If you have multiple, relevant degrees (like an MD and PhD or MPH) explain them with the same specificity. Tell the court what your MPH concentration was or the topic of your PhD dissertation.

Include any academic medical appointments you may have, e.g. "I am a (lecturer/assistant professor/associate professor/professor) of (medicine) at the University of Chicago School of Medicine."

If you've contributed to an academic text or published in the peer-reviewed literature on any pediatrics topic, tell the reader. Use the phrasing that's most impressive. e.g. "I have 5 publications in the pediatrics peer-reviewed literature" or "I've published on pediatrics in the peer-reviewed literature, including in NEJM.”

I cannot overemphasize the importance of maximizing the impact of your qualifications. Have you presented at conferences? Taught at grand rounds? Delivered peds related CME teaching to other physicians? Tell the reader.

Applies to those in academic medicine and those in private practice

Have you been in practice more than a few of years? If so, tell the reader how long you've been a pediatrician. Do you see a lot of patients? Tell the reader your panel size. Do spend a couple of weeks every quarter taking care of kids at the local community hospital? Tell the reader.

Mental Health Professionals

If you're a child-focused mental health professional (be it MSW/LCSW, PsyD, PhD) tell the reader about your qualifications. Assume the reader knows very little about the educational requirements for your degree. Did you write a thesis relevant to child mental health? Did you complete hundreds of hours of supervised field work with children? Have you trained/supervised others in this area? Tell the reader.

If you are board certified, tell the reader. Tell the reader if you’re licensed, e.g. "I am a licensed psychologist in New York."

Include any academic appointments you may have, e.g. "I am a (lecturer/assistant professor/associate professor/professor) of (psychology/social work) at Columbia University.”

If you've contributed to an academic text or published in the peer-reviewed literature on any child-related topics, tell the reader. Use the phrasing that's most impressive. e.g. "I have 7 publications in the peer-reviewed literature" or "I've published on ACEs in the peer-reviewed literature, including in Educational Psychologist.”

Have you worked with immigrant children? Tell the reader. Have you worked with children who have suffered Adverse Childhood Experiences? Tell the reader.

Students / Trainees

Your voice matters. Just as I would expect the CV of a professor of medicine with 30 years experience to be longer than the CV of a PGY-2, the amount of experience you have, will, obviously, dictate how lengthy the qualifications section of your comment is. But you have a particularly vital role to fulfill here – you are incredibly well positioned to submit comments that do the vital work of citing to the literature. You can start with this American Academy of Pediatrics Policy Statement on the Detention of Immigrant Children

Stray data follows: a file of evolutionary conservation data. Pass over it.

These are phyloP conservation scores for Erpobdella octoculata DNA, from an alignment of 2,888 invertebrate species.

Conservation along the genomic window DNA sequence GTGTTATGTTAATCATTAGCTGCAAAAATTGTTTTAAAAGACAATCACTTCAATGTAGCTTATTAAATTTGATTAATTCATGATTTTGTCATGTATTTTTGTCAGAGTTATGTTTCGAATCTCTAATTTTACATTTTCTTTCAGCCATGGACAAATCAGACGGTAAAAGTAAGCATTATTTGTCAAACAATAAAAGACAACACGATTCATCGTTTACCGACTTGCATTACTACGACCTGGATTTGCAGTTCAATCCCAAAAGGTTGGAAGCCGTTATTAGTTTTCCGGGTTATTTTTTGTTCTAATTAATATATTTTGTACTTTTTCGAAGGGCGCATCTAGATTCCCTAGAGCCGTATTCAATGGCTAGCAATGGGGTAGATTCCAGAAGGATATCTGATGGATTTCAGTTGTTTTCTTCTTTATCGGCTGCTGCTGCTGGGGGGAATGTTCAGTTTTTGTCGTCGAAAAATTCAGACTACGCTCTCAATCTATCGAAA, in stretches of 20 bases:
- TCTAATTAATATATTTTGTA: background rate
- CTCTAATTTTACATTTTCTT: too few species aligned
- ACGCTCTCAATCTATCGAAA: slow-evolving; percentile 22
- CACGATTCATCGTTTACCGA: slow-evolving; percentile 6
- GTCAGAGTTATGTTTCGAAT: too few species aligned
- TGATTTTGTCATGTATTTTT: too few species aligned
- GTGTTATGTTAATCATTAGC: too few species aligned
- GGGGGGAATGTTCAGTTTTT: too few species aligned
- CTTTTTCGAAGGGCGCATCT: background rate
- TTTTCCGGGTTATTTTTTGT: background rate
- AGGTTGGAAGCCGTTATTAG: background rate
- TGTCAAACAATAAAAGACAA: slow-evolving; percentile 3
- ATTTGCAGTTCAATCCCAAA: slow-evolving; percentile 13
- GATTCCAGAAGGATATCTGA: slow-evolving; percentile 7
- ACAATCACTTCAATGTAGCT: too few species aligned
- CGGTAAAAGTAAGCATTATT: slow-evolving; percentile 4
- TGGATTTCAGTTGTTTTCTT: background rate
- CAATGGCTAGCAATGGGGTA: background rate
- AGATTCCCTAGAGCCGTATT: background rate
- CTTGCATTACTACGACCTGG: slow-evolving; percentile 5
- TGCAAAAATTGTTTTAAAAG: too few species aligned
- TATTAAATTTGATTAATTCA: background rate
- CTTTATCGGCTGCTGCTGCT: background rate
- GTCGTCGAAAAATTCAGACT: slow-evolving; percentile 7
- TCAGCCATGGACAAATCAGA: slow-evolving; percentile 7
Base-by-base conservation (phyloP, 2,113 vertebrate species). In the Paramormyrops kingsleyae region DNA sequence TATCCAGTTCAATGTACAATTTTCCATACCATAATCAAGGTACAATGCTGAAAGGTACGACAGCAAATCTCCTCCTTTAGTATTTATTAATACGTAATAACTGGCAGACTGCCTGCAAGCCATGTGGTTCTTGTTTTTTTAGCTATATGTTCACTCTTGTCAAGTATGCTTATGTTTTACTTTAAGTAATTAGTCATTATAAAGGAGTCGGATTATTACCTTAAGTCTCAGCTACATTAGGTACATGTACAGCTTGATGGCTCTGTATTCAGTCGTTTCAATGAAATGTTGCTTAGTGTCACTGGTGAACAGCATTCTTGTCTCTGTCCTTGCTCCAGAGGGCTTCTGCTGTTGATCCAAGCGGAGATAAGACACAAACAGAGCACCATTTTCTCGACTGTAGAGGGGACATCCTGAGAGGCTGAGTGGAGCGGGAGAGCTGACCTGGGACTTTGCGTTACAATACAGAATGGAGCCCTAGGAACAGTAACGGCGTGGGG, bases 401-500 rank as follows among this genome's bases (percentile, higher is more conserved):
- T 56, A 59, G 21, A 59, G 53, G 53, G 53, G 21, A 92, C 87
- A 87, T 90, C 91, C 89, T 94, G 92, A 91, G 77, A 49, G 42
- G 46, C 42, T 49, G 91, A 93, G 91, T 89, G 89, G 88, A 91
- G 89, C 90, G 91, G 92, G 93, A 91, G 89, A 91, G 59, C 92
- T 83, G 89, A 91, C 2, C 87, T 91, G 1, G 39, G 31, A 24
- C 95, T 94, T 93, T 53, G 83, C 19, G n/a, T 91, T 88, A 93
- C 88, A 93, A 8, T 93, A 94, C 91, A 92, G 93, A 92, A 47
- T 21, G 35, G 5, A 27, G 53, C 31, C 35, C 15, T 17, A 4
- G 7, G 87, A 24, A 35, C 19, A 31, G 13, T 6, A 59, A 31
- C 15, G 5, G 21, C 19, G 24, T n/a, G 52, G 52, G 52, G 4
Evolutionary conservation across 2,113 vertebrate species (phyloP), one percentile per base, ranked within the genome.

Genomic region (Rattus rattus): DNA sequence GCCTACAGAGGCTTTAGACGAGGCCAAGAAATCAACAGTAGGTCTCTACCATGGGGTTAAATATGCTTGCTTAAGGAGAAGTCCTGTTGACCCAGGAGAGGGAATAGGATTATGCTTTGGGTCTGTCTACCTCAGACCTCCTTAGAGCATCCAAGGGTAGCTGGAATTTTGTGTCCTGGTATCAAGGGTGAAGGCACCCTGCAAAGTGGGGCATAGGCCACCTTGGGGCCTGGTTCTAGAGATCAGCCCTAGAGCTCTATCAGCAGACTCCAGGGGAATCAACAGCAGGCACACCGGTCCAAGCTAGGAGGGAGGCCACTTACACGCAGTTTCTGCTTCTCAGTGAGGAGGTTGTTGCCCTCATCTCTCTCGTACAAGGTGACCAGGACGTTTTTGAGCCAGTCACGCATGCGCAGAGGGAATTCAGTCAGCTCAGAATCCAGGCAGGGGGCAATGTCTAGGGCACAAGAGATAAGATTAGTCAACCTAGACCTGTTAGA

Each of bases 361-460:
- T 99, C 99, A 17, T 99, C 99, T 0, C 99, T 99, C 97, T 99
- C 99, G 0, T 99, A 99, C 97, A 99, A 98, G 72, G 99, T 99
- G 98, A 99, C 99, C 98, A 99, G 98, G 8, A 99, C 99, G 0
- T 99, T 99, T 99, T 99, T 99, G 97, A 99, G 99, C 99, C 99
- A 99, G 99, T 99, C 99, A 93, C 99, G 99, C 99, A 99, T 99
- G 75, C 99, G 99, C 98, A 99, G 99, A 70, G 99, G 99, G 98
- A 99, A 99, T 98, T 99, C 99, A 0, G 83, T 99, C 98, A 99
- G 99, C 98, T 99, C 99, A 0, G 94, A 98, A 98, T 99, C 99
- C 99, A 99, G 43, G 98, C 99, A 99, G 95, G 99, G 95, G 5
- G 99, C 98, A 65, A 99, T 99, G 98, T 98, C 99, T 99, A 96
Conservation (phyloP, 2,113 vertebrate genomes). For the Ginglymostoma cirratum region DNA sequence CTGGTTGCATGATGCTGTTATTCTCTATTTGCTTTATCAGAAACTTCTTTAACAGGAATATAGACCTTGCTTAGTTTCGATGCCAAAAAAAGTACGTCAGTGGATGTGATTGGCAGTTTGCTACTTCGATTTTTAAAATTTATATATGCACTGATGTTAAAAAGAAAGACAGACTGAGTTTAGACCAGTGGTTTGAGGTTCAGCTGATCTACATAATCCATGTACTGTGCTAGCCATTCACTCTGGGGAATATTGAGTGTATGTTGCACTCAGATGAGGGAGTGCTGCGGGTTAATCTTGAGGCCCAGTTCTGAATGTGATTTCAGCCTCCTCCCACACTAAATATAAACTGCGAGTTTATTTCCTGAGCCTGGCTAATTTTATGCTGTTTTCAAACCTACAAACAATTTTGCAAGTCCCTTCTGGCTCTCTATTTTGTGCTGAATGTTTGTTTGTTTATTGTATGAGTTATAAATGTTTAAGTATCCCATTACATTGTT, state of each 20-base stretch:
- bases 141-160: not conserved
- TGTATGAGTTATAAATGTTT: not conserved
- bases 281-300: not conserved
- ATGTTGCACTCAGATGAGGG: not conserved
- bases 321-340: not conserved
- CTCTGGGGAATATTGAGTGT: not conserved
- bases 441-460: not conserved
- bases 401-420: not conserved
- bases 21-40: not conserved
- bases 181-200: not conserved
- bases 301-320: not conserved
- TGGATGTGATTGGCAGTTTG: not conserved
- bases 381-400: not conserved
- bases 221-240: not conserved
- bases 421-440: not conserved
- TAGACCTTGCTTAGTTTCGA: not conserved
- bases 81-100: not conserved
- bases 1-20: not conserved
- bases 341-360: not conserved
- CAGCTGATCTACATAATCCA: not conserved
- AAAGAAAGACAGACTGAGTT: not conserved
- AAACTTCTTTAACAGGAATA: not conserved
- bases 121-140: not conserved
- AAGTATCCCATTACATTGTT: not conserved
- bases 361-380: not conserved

You're writing, ultimately, to a federal judge. Obviously, belligerence or snark aren't likely to persuade that reader. Your knowledge, expertise, experience, and command of the peer-reviewed literature, on the other hand, are persuasive.

Use headings and subheadings

Make your comment as user-friendly for the reader as possible by using headings and sub-headings as sign-posts to guide your reader through your points.

Topic sentences

Don't hide the ball. Your reader should be able to understand the crux of your comment from the first sentence of each paragraph.

Tell, don't ask questions

Make statements, don't ask questions. Questions leave the reader with wiggle-room.

Remember, because of your expertise, you can answer these questions for the court:

Those are the questions that will decide this case. As experts, your answers to those questions will matter in court.

If you have any questions, or would like help with your comment, please reach out to me via email or twitter. I will provide any sort of assistance I can.

Teach me how to submit a comment

2 Write a comment

Non-child-focused HCPs, your expert comment can help answer this vital question for the court:

how do the lifelong effects of Adverse Childhood Experiences (ACEs) impact your patients?

Your child-focused colleagues will be making the case that indefinite detention in prison camps constitutes an Adverse Childhood Experience. Your job is to hammer the point home by explaining to the court how ACEs cause lifelong harm.

Probably the best way to connect ACEs with your practice taking care of your patients is by starting with the peer-reviewed literature. This list of journal articles is primarily from the CDC's ACEs site:

2 Write a comment

Teach me how to submit a comment

3 Submit your comment to DHS by Nov 6

We submit comments via this page or via email.

Comments submitted via email have no size limit, but the text box on the page limits comments to 5000 characters (if you upload your comment as a pdf, there is no character limit). What else can I do?

What else can you do

Subscribe to our mailing list

We'll notify you when there are other opportunities to use your expertise to comment on rules that will hurt the health and welfare of kids (like the public charge rule)

* indicates required